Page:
Here, have some fun with this toy: Sistene Chapel.
But watch out for the vertigo. You might fall out of your chair.
Never underestimate the power of art to distract.
I just sat down to have a drink and relax from working on those Russian maps this afternoon, having just gotten back to that. When I hear the front door slam shut, and Martha hollering at someone.
I set my drink down, got up, and went to investigate. There was a white car in the driveway, going around the front circle in the reverse manner from which most people do it. Martha was on the far side of the car, looking down, shouting instructions to the driver.
I went out, down the steps, and joined her. It was obvious in a glance what had happened: the driver had gotten off the gravel driveway, and into the grass in the center of the circle, in the process driving over one of the large (about 14″ on a side cube) limestone blocks and snagging his car. He was quite stuck.
“I’m *so* sorry!” he said as he got out of the car. “I was looking at the house . . . ”
‘. . . and wasn’t paying attention to your driving.’ I thought to myself.
Well, these things happen. I got down on my knees and investigated the details of the situation. The rock was wedged under what passes for a frame on a modern car.
“It’ll have to be jacked up,” said Martha. She understands these things. Just one of the reasons I love my wife.
“Have you got a real jack?” I asked the guy, as he started to open the trunk.
“Um, no, just the little one for changing tires.”
“OK, let me go get mine.” I went and grabbed my hydraulic floor jack and a thick piece of plywood to stop the jack from just sinking into the ground. I came back, positioned the plywood, then slid the jack into place. In just a couple of moments I had the car high enough to clear the rock. We got it out of the way.
“Gosh, I’m sorry for the damage to the grass.”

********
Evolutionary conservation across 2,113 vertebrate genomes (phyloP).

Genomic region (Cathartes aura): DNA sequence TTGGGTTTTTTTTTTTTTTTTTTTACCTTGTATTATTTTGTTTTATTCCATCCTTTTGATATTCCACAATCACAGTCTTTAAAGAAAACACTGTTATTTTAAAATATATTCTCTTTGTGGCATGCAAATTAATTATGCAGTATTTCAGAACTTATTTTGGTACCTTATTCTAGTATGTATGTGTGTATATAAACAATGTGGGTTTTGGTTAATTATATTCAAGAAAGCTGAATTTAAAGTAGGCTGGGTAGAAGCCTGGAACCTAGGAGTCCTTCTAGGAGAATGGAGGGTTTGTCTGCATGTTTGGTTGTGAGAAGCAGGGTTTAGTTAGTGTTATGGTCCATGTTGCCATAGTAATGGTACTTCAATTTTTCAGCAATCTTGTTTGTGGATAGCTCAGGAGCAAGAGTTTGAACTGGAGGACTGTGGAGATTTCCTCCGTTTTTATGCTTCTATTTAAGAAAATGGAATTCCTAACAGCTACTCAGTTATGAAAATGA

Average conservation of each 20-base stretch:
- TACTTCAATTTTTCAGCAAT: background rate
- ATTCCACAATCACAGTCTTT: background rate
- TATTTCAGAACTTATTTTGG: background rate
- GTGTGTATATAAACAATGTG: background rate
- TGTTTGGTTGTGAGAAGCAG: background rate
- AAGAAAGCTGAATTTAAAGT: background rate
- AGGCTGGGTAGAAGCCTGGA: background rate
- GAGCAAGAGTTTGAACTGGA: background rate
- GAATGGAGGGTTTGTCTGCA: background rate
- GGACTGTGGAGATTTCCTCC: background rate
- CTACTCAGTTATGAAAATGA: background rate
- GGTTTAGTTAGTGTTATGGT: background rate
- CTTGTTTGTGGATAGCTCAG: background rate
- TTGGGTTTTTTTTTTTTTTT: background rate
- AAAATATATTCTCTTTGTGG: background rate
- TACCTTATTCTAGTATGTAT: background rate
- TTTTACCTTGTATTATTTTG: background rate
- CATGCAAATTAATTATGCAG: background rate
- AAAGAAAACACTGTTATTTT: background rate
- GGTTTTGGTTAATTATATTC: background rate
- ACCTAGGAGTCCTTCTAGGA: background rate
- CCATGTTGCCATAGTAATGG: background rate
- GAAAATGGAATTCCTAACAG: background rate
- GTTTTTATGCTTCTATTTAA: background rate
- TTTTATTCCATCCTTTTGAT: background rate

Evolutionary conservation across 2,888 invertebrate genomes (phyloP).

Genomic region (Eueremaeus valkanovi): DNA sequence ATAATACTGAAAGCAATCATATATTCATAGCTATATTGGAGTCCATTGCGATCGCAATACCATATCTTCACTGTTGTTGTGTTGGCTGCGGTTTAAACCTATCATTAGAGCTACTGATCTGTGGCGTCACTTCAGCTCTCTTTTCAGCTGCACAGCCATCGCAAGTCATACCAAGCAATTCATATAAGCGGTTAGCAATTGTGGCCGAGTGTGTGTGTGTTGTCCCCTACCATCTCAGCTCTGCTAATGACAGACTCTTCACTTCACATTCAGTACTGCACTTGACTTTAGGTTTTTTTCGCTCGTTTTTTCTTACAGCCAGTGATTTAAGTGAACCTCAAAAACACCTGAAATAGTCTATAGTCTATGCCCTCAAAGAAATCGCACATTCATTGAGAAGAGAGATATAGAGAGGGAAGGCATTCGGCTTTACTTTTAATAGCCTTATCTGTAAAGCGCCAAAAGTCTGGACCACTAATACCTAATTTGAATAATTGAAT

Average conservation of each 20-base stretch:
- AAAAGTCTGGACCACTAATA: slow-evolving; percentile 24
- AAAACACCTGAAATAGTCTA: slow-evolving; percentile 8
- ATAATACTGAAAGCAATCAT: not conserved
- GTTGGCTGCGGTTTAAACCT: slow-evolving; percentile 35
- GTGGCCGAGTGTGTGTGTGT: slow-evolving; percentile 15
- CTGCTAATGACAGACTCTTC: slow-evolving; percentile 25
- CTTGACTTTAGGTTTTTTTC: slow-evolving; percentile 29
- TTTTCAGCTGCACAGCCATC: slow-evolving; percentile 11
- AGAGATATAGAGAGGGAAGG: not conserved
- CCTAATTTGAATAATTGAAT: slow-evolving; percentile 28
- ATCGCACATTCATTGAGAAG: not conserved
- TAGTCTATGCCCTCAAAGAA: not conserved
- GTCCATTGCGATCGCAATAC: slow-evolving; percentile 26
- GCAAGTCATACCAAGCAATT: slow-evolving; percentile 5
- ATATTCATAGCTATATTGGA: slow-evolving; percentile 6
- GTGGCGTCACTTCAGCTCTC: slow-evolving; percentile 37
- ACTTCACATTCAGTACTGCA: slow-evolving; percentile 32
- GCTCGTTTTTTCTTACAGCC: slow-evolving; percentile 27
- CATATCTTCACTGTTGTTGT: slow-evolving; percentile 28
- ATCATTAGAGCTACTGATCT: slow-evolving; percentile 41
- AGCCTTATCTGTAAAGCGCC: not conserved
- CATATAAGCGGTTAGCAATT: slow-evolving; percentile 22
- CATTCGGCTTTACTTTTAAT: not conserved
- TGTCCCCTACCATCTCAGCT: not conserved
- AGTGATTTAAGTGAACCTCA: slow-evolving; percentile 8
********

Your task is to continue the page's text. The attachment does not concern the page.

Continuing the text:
“It’ll grow back, no worries,” I replied.
“I was wanting to get a picture,” said the guy, pulling out a nice photo of a stairwell out of the back of his car to show us. “This is what I do.”
“Nice,” said Martha and I.
“Sorry about the grass.”
“Don’t worry about it. But you might want to pay attention to how your car handles for a bit,” I said.
“I’ve got insurance. But I’m not sure they’d believe this.”
‘I am,’ I thought as he drove away.
Gotta love someplace that has that sort of sense of humor.
Well, it was a fun couple of days this week out at Camp BBTI – doing a new round of testing, primarily focused on the .380 ACP cartridge (9x17mm). This has become an increasingly popular cartridge used for small self-defense guns, so we decided to expand the different ammos we tested using the BBTI ‘chop tests’ as well as a dozen real world guns. You can see the guns here:
And here’s a great pic of Jim K and Keith at the shooting table, getting ready to shoot the 4″ barrel:
We also did the full chop tests (as well as a real world gun) on 9mm Makarov and 9mm Ultra – two cartridges which are between a .380 and the 9mm Parabellum in terms of power/performance. We’ll post the full data on the BBTI site as soon as everything is crunched and ready – but for now let me just say that heretofore I haven’t been a big fan of the .380, but with the right ammunition I’d consider carrying a gun in that caliber. We were all surprised at how well the Buffalo Bore rounds performed at even the 2″ barrel length.
Cross posted to the BBTI blog.
Filed under: Ballistics, Gardening, Guns, Habanero, Health, Publishing, Writing stuff